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World City

  • ID: 2249435
  • Book
  • August 2007
  • Region: Global
  • 272 Pages
  • John Wiley and Sons Ltd
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Cities around the world are striving to be ′global′. This book tells the story of one of them, and in so doing raises questions of identity, place and political responsibility that are essential for all cities.

World City focuses its account on London, one of the greatest of these global cities. London is a city of delight and of creativity. It also presides over a country increasingly divided between North and South and over a neo–liberal form of globalisation – the deregulation, financialisation and commercialisation of all aspects of life – that is resulting in an evermore unequal world.

World City explores how we can understand this complex narrative and asks a question that should be asked of any city: what does this place stand for?

Following the implosion within the financial sector, such issues are even more vital. In a new Preface, Doreen Massey addresses these changed times. She argues that, whatever happens, the evidence of this book is that we must not go back to ′business as usual′, and she asks whether the financial crisis might open up a space for a deeper rethinking of both our economy and our society.

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Acknowledgements vii

Preface: After the Crash ix

Introduction: the future of our world ? 1

Part I Inventing a world city 27

1 Capital delight 29

2 A successful city, but . . . 54

3 Imagining the city 73

Part II The world city in the country 95

4 The golden goose? 97

5 An alternative regional geography 114

6 Who owes whom? 130

7 Reworking the geographies of allegiance 149

Part III The world city in the world 163

8 Grounding the global 165

9 Identity, place, responsibility 177

10 A politics of place beyond place 188

Concluding reflections 211

Notes 218

References 232

Index 251

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World City is that rarest of commodities: a geographic text that is, at one and the same time, both theoretically astute, politically insistent and publicly accessible."

Phil Hubbard, Area book review forum

"A brave and worthwhile attempt at creating a ′public geography′, an effort to take insights developed during a career in our discipline to wider audiences. The book is written in a wonderfully open and accessible manner, using language that is neither wilfully exclusionary nor obscure."
Sarah Holloway, Phil Hubbard, Heike Jons, Liz Mavroudi and Pat Noxolo, Area book review forum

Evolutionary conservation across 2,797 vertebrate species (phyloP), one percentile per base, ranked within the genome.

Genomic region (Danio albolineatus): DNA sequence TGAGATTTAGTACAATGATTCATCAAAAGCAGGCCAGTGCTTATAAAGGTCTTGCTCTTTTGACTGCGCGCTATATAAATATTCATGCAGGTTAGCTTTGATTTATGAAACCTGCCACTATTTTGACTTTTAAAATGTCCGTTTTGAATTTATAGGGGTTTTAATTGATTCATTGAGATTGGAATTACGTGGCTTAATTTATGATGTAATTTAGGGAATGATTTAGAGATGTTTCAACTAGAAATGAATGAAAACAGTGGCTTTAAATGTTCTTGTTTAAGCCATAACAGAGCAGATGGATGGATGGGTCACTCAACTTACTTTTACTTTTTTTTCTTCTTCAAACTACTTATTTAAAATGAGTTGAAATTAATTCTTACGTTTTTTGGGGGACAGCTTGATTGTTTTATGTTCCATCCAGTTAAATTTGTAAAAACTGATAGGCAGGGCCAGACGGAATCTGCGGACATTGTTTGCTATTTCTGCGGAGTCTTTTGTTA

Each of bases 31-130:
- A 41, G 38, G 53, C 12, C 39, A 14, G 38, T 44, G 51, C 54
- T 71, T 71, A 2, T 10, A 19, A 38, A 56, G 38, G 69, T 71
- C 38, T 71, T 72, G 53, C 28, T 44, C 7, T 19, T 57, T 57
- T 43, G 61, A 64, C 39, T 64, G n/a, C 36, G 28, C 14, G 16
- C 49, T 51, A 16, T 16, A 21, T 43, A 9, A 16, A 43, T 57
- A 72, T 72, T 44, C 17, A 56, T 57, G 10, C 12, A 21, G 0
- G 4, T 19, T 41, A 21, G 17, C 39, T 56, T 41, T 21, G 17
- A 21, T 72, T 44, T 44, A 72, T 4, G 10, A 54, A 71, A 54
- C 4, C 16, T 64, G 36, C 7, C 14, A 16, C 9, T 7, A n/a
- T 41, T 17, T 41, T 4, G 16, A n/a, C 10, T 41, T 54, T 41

"An excellent theoretical treatment of London′s entanglement in a web of economic, political, social, cultural, and power relations, and it forms the basis for a powerful political manifesto that confronts traditional notions of "place"–based policies and also challenges world cities to take responsibility bestowed upon them through their privileged position in the geometry of power and develop policies that go beyond the administrative boundaries that traditionally defined place."
Journal of Regional Science

"A fascinating insight into London and the politics of place, highlighting not only the social and economic geographies which result but also the questions of moral responsibility world city status implies."
New Zealand Geographer

"A fascinating read. Through her distinctive analytical lens, Massey has produced a masterpiece on the politics of what it means to be a ′world city′."
Economic Geography Research Group

"World City is well worth pondering, beyond even the question of equity or, more succinctly, of growth with social justice. The time has come for a new politics of development based on a logic other than the logic of markets and unlimited accumulation, in short, for a human and Earth–centred development in which the quality of life and of the Earth′s eco–systems move to centre stage."
John Friedmann, Urban Studies

"There are more than seven million Londoners now, and more to come. Massey′s work suggests that there is also more than one London."
Fran Tonkiss, British Journal of Sociology

"An important intervention into the rich literature on globalization and cities, a dimension of global social relations to which International Relations scholars would do well to pay much greater attention."
International Studies Review

"Written in an accessible style, free of academic jargon ... a text that students should read."

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